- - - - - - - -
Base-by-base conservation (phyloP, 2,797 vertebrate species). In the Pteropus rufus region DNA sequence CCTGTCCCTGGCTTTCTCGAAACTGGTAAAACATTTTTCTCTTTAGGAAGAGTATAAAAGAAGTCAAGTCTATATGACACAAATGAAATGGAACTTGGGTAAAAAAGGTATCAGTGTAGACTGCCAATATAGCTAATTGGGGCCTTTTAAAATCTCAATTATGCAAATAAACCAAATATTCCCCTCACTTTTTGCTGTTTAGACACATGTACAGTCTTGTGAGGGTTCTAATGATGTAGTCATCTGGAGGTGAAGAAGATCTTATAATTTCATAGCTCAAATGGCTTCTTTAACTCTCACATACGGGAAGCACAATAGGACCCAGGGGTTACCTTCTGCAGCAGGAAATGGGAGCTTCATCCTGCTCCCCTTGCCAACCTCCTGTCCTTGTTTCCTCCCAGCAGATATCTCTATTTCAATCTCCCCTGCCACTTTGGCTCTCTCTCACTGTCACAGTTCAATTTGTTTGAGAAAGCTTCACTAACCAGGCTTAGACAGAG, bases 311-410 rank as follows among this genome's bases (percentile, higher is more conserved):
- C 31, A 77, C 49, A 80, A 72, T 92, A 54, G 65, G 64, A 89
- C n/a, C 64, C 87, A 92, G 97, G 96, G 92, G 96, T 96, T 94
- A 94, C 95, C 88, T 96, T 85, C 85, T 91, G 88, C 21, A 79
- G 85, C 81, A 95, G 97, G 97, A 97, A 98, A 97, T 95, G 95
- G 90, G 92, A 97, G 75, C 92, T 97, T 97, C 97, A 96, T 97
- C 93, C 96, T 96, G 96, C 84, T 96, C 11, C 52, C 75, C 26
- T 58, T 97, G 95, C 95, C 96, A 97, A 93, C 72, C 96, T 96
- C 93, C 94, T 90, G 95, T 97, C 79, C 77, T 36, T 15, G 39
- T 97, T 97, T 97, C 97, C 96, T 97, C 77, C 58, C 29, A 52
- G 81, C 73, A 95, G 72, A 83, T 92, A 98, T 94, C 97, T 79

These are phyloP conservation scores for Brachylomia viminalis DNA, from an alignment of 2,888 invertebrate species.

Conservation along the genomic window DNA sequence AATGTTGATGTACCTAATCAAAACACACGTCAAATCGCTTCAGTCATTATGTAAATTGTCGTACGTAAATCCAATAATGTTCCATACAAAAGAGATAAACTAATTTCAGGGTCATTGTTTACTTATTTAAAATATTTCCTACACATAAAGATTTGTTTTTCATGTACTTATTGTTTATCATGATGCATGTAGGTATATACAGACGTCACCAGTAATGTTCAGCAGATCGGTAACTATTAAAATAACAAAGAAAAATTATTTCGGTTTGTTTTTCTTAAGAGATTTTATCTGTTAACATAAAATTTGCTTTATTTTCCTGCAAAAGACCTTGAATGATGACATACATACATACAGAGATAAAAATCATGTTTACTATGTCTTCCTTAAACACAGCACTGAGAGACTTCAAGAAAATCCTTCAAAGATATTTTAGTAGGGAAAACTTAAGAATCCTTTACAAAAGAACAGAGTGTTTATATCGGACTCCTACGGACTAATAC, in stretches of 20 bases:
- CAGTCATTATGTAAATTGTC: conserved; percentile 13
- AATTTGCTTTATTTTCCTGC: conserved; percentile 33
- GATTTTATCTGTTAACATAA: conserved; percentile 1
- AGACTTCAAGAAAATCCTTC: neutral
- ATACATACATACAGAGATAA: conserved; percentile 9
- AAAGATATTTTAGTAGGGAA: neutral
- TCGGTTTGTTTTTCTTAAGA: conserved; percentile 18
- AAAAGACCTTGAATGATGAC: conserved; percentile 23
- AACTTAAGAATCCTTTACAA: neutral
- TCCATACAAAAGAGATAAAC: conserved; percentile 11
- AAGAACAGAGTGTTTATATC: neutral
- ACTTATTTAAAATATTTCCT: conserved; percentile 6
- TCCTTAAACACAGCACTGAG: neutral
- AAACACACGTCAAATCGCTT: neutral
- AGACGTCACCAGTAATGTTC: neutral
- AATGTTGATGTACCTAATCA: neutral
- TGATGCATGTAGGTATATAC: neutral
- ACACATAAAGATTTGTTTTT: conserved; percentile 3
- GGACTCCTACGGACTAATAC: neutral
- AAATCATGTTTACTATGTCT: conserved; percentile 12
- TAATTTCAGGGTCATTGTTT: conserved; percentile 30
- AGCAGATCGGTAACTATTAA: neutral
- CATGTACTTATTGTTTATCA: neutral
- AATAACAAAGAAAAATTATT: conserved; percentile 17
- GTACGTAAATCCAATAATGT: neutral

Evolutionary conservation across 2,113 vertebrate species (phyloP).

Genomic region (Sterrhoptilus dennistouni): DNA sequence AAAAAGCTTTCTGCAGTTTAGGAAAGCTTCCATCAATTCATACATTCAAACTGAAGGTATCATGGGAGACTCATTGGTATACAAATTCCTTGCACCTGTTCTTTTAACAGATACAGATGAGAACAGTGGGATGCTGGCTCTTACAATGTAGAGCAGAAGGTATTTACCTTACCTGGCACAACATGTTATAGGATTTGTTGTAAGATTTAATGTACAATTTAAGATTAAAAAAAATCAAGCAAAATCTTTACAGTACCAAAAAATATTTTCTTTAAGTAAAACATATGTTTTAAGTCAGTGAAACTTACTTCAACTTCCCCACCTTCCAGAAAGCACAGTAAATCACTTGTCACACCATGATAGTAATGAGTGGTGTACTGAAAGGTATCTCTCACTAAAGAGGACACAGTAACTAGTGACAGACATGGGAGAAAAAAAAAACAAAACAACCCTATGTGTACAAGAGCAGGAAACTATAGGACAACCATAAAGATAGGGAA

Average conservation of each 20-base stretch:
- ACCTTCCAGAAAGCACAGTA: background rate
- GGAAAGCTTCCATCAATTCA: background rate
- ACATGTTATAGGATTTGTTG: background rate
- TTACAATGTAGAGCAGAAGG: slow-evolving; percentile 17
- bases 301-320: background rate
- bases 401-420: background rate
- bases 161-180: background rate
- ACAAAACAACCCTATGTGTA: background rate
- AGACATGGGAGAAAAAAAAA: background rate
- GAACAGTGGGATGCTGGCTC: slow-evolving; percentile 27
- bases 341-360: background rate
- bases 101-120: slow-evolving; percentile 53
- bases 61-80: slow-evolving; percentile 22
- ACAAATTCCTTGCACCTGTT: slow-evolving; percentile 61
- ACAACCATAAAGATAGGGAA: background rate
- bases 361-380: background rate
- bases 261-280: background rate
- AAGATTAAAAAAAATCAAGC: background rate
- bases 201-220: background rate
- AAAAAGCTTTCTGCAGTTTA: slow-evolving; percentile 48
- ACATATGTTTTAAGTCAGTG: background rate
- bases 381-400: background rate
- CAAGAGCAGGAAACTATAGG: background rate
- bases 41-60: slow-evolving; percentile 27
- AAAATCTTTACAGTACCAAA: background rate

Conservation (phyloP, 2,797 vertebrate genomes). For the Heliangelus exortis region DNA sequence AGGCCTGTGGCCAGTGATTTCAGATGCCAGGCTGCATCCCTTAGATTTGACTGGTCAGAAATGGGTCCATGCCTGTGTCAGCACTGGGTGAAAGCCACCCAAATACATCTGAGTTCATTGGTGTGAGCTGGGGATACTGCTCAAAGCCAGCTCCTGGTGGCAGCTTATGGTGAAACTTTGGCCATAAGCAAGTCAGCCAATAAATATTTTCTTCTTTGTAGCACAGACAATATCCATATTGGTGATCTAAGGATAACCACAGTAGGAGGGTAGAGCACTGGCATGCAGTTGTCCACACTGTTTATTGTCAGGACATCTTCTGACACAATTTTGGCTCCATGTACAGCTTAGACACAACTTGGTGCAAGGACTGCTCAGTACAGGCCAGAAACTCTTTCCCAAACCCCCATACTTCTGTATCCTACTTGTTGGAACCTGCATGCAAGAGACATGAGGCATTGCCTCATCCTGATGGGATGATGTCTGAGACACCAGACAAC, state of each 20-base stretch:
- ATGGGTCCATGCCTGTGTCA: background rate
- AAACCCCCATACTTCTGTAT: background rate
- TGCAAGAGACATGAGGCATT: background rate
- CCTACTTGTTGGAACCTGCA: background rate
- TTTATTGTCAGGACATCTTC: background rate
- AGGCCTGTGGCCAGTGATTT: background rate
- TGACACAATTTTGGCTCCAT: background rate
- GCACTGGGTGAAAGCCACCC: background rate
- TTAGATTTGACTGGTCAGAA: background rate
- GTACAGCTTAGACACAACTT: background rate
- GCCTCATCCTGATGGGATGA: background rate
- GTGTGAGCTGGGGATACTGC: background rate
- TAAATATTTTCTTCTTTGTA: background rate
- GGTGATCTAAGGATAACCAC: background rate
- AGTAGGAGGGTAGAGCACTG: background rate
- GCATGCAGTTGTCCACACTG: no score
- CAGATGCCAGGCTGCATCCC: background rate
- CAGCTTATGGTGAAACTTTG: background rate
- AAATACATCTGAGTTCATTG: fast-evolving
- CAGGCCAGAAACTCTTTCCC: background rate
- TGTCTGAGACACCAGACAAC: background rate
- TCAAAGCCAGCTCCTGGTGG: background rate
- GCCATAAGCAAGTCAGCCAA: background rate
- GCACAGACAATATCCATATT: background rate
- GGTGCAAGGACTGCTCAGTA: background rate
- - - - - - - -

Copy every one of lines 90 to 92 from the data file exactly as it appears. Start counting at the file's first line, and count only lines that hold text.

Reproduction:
- GCCATAAGCAAGTCAGCCAA: background rate
- GCACAGACAATATCCATATT: background rate
- GGTGCAAGGACTGCTCAGTA: background rate